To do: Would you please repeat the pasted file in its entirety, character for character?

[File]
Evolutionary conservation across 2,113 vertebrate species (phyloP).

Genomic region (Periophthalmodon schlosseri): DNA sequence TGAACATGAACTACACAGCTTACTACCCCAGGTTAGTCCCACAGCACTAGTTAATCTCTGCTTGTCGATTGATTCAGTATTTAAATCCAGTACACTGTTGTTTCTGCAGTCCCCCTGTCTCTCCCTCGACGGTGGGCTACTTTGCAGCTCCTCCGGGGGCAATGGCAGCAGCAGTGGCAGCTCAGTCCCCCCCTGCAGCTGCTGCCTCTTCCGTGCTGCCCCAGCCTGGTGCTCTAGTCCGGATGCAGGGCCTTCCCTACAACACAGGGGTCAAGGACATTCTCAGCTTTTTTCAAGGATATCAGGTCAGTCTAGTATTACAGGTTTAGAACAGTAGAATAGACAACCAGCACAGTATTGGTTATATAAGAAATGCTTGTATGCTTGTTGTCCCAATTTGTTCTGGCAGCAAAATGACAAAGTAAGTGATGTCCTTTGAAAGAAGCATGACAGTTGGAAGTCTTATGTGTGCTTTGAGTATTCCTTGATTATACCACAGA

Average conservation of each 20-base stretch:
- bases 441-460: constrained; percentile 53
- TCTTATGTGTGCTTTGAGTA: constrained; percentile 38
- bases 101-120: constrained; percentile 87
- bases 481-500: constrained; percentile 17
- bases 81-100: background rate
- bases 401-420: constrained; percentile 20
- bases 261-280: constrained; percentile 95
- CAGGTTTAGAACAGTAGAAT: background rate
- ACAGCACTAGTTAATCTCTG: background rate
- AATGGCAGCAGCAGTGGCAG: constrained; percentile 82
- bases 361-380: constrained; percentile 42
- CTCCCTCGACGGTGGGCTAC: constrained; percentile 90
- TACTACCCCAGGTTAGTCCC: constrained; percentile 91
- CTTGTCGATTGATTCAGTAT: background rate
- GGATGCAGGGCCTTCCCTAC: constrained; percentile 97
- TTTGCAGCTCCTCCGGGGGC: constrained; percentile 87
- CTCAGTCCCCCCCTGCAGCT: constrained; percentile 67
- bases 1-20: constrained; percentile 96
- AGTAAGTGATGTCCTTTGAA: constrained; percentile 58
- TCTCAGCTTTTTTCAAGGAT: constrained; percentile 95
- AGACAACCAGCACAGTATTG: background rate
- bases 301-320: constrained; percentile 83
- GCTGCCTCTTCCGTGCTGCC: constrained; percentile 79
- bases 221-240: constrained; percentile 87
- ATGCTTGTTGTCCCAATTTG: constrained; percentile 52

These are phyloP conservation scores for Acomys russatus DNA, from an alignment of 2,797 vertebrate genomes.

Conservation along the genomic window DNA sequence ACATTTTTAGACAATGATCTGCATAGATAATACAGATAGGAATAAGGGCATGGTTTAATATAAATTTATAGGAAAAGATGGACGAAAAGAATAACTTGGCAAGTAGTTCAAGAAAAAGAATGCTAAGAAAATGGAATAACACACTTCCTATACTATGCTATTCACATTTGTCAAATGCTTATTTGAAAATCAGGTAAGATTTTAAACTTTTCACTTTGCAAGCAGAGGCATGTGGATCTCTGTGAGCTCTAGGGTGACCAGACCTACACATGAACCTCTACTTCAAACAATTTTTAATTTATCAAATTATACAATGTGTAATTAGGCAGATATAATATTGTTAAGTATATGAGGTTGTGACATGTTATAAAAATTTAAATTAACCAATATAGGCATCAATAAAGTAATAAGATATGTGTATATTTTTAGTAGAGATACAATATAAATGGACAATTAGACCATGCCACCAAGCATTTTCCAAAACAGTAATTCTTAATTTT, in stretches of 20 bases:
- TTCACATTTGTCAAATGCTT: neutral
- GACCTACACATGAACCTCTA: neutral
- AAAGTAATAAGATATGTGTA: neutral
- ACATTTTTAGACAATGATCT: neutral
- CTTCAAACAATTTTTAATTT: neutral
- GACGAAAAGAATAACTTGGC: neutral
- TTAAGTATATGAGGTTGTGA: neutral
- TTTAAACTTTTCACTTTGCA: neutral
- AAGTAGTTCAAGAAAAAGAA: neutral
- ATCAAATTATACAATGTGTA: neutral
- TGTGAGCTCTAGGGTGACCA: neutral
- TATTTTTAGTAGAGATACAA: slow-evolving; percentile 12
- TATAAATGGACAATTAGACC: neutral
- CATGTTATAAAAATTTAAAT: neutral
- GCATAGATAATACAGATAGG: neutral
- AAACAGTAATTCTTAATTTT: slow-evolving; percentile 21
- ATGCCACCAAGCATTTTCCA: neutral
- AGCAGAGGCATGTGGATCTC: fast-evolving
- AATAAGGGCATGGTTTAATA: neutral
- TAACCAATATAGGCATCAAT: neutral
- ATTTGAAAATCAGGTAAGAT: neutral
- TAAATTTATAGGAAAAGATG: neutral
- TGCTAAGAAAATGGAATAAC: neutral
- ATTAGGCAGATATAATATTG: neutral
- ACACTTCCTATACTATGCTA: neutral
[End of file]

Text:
Evolutionary conservation across 2,113 vertebrate species (phyloP).

Genomic region (Periophthalmodon schlosseri): DNA sequence TGAACATGAACTACACAGCTTACTACCCCAGGTTAGTCCCACAGCACTAGTTAATCTCTGCTTGTCGATTGATTCAGTATTTAAATCCAGTACACTGTTGTTTCTGCAGTCCCCCTGTCTCTCCCTCGACGGTGGGCTACTTTGCAGCTCCTCCGGGGGCAATGGCAGCAGCAGTGGCAGCTCAGTCCCCCCCTGCAGCTGCTGCCTCTTCCGTGCTGCCCCAGCCTGGTGCTCTAGTCCGGATGCAGGGCCTTCCCTACAACACAGGGGTCAAGGACATTCTCAGCTTTTTTCAAGGATATCAGGTCAGTCTAGTATTACAGGTTTAGAACAGTAGAATAGACAACCAGCACAGTATTGGTTATATAAGAAATGCTTGTATGCTTGTTGTCCCAATTTGTTCTGGCAGCAAAATGACAAAGTAAGTGATGTCCTTTGAAAGAAGCATGACAGTTGGAAGTCTTATGTGTGCTTTGAGTATTCCTTGATTATACCACAGA

Average conservation of each 20-base stretch:
- bases 441-460: constrained; percentile 53
- TCTTATGTGTGCTTTGAGTA: constrained; percentile 38
- bases 101-120: constrained; percentile 87
- bases 481-500: constrained; percentile 17
- bases 81-100: background rate
- bases 401-420: constrained; percentile 20
- bases 261-280: constrained; percentile 95
- CAGGTTTAGAACAGTAGAAT: background rate
- ACAGCACTAGTTAATCTCTG: background rate
- AATGGCAGCAGCAGTGGCAG: constrained; percentile 82
- bases 361-380: constrained; percentile 42
- CTCCCTCGACGGTGGGCTAC: constrained; percentile 90
- TACTACCCCAGGTTAGTCCC: constrained; percentile 91
- CTTGTCGATTGATTCAGTAT: background rate
- GGATGCAGGGCCTTCCCTAC: constrained; percentile 97
- TTTGCAGCTCCTCCGGGGGC: constrained; percentile 87
- CTCAGTCCCCCCCTGCAGCT: constrained; percentile 67
- bases 1-20: constrained; percentile 96
- AGTAAGTGATGTCCTTTGAA: constrained; percentile 58
- TCTCAGCTTTTTTCAAGGAT: constrained; percentile 95
- AGACAACCAGCACAGTATTG: background rate
- bases 301-320: constrained; percentile 83
- GCTGCCTCTTCCGTGCTGCC: constrained; percentile 79
- bases 221-240: constrained; percentile 87
- ATGCTTGTTGTCCCAATTTG: constrained; percentile 52

These are phyloP conservation scores for Acomys russatus DNA, from an alignment of 2,797 vertebrate genomes.

Conservation along the genomic window DNA sequence ACATTTTTAGACAATGATCTGCATAGATAATACAGATAGGAATAAGGGCATGGTTTAATATAAATTTATAGGAAAAGATGGACGAAAAGAATAACTTGGCAAGTAGTTCAAGAAAAAGAATGCTAAGAAAATGGAATAACACACTTCCTATACTATGCTATTCACATTTGTCAAATGCTTATTTGAAAATCAGGTAAGATTTTAAACTTTTCACTTTGCAAGCAGAGGCATGTGGATCTCTGTGAGCTCTAGGGTGACCAGACCTACACATGAACCTCTACTTCAAACAATTTTTAATTTATCAAATTATACAATGTGTAATTAGGCAGATATAATATTGTTAAGTATATGAGGTTGTGACATGTTATAAAAATTTAAATTAACCAATATAGGCATCAATAAAGTAATAAGATATGTGTATATTTTTAGTAGAGATACAATATAAATGGACAATTAGACCATGCCACCAAGCATTTTCCAAAACAGTAATTCTTAATTTT, in stretches of 20 bases:
- TTCACATTTGTCAAATGCTT: neutral
- GACCTACACATGAACCTCTA: neutral
- AAAGTAATAAGATATGTGTA: neutral
- ACATTTTTAGACAATGATCT: neutral
- CTTCAAACAATTTTTAATTT: neutral
- GACGAAAAGAATAACTTGGC: neutral
- TTAAGTATATGAGGTTGTGA: neutral
- TTTAAACTTTTCACTTTGCA: neutral
- AAGTAGTTCAAGAAAAAGAA: neutral
- ATCAAATTATACAATGTGTA: neutral
- TGTGAGCTCTAGGGTGACCA: neutral
- TATTTTTAGTAGAGATACAA: slow-evolving; percentile 12
- TATAAATGGACAATTAGACC: neutral
- CATGTTATAAAAATTTAAAT: neutral
- GCATAGATAATACAGATAGG: neutral
- AAACAGTAATTCTTAATTTT: slow-evolving; percentile 21
- ATGCCACCAAGCATTTTCCA: neutral
- AGCAGAGGCATGTGGATCTC: fast-evolving
- AATAAGGGCATGGTTTAATA: neutral
- TAACCAATATAGGCATCAAT: neutral
- ATTTGAAAATCAGGTAAGAT: neutral
- TAAATTTATAGGAAAAGATG: neutral
- TGCTAAGAAAATGGAATAAC: neutral
- ATTAGGCAGATATAATATTG: neutral
- ACACTTCCTATACTATGCTA: neutral